Up to a specific temperature (upper snap temperature), the shape change is prevented by the geometry of the disk; above this temperature, the shape change is yielded to and the curvature—after adequate tension has built up—reverses very rapidly and abruptly into the other direction, as a result whereof the electrical contact is parted. The thermal contact with the circuit substrate 4, for example the ceramic, however, is preserved via, in particular, two of the feet 3 in that they are placed in hot spots of the substrate 4. The solder locations of the second and third foot 3 are, accordingly, arranged such on the circuit substrate 4 that they are in intimate thermal contact with thermally stressed circuit parts, particularly film resistors. When the circuit substrate 4 cools again after the surge voltage, the fuse restores the electrical contact given a renewed flipping of the disc curvature at a lower snap temperature. The working temperature range can be defined in a simple way on the basis of the geometrical dimensions of the snap disk 1.
In the release case of the fuse, the ceramic heats the snap disk 1 via the feet 3. Since this disk 1 comprises a relatively small size (diameter approximately 1 cm) and thickness (approximately 0.1 mm), this occurs very rapidly. The snap disk 1 flips over and parts the electrical contact. After cooling, the electrical contact is automatically restored. When an extremely high temperature load occurs in the extreme case, the two feet 3 serving for the thermal connection separate, as a result whereof an electrical connection cannot be restored after cooling. Advantageously, the thermal fuse does not fall off from the ceramic even in this extreme case, as required by applied practice.
The feet 3 visible in FIGS. 1 through 5 supply the necessary counter-force so that the snap disk I can arch us and back due to the inner stresses; however, they dare not be implemented too unstable. A one-piece connection of the feet 3 to the snap disk 1 lies at hand for cost reasons. In view of the mounting procedure of the thermal fuse, it is advantageous when—as shown in all Figures—the ends of the feet 3 are fashioned as contact tabs 7 that lie in one plane and form solder terminals. In this way, the ends of the feet 3 are suitably fashioned for an SMD mounting and solder technique, so that a plurality of thermal fuses can also be soldered in common in one work process in a reflow method. In order to assure a dependable contact in the non-activated condition of the fuse, the center of the snap disk arched downward toward the circuit substrate 4 can be advantageously provided with a contact nose 8 with gold plating, for example by coining.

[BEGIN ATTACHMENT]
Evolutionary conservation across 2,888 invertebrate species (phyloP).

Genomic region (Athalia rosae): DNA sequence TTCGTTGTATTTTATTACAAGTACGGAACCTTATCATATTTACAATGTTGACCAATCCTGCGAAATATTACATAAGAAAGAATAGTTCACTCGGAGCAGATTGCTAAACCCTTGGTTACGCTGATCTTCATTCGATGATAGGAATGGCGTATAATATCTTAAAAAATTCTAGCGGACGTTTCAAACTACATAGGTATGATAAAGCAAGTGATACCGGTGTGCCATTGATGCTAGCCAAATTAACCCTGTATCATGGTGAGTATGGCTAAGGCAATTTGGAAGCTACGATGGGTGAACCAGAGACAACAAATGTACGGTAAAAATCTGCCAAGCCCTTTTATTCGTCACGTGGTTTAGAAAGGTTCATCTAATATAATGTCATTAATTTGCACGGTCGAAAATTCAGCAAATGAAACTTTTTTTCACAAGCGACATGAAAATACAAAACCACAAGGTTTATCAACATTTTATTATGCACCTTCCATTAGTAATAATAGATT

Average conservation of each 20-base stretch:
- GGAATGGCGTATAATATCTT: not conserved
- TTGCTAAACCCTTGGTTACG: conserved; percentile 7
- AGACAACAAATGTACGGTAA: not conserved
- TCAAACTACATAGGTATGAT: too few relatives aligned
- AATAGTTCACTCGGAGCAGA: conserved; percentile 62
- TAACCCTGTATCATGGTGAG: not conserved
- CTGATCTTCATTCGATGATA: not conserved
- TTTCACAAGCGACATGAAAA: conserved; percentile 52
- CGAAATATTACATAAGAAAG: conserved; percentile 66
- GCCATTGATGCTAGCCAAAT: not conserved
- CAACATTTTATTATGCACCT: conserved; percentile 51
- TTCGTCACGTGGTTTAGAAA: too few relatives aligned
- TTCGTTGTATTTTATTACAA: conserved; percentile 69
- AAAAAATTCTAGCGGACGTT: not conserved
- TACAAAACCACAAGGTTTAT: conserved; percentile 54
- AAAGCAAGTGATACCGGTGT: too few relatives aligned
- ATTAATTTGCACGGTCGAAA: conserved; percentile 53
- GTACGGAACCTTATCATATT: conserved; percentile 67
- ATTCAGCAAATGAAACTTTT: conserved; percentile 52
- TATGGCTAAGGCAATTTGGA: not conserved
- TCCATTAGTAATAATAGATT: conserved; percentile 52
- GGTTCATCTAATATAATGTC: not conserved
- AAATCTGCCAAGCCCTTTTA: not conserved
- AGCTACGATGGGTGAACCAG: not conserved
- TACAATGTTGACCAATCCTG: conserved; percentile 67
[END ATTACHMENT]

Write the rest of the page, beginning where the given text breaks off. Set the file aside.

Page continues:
In order to cushion the forces acting on the feet 3 but also, in particular, in order to avoid a bouncing effect given the automatic restoring of the of the snap disk 1 into the deactivated condition, it is advantageous to fashion the feet 3 elastically. This can occur, for example, in one of the two way [sic] shown in FIGS. 2, 3, and, 5. The embodiment according to FIG. 5 is thereby more space-saving than that according to FIG. 2 and 3. In FIGS. 2, 3 and 5, moreover, the snap disk 1 is shown in the middle, planar transition condition between the two arched conditions. The relative smallness of the snap disk 1 produces a snap distance between the two arched conditions of only approximately 2 mm, which is advantageous in view of the installation height. The circuit substrate 4 as a whole, including the inventive thermal fuses, can itself in turn be surface-mounted, as warranted.
A second embodiment of the invention is shown in FIGS. 6 through 9.
With respect to the snap effect, the snap element 9 designed as half-oval with a hum-like or arcuate curvature—see FIG. 9—works in the same way as described above with reference to the snap disk 1. However, this embodiment is preferably suited for unforced plug-on with tie U-element 10 (press fit) onto the circuit substrate and subsequent soldering with refractory solder. During the switch and, flip event, the solder location need not intercept any shearing forces and the thermal coupling to the substrate is also advantageously solved in this way. The narrow end region 11 of the snap element 9 lying opposite the U-element 10 is brought from the touching situation shown with solid lines in FIG. 9, i.e. from the non-activated condition, into the position remote from the second contact location (reverse curvature of the arch) due to the flip-over process. An SMD suction grab 12 integrated in the snap element 9 is also shown.
Although modifications and changes may be suggested by those skilled in the art, it is the intention of the inventors to embody within the patent warranted hereon all changes and modifications as reasonably and properly come within the scope of their contribution to the art.
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|U.S. Classification||337/365, 337/333, 337/362, 337/343|
|International Classification||H01H37/54, H01H37/76, H01H37/32, H05K3/34, H05K1/02, H01H37/00|
|Cooperative Classification||H05K3/3421, H01H2037/046, H05K2201/10181, H01H37/761, H01H37/002, H01H2037/5463, H05K2203/176, H05K1/0201, H01H37/54|
|European Classification||H01H37/00B, H01H37/76B, H05K1/02B|
|Jan 3, 2000||AS||Assignment|
|Dec 18, 2000||AS||Assignment|
|Aug 17, 2005||REMI||Maintenance fee reminder mailed|
|Jan 30, 2006||LAPS||Lapse for failure to pay maintenance fees|
|Mar 28, 2006||FP||Expired due to failure to pay maintenance fee|
Effective date: 20060129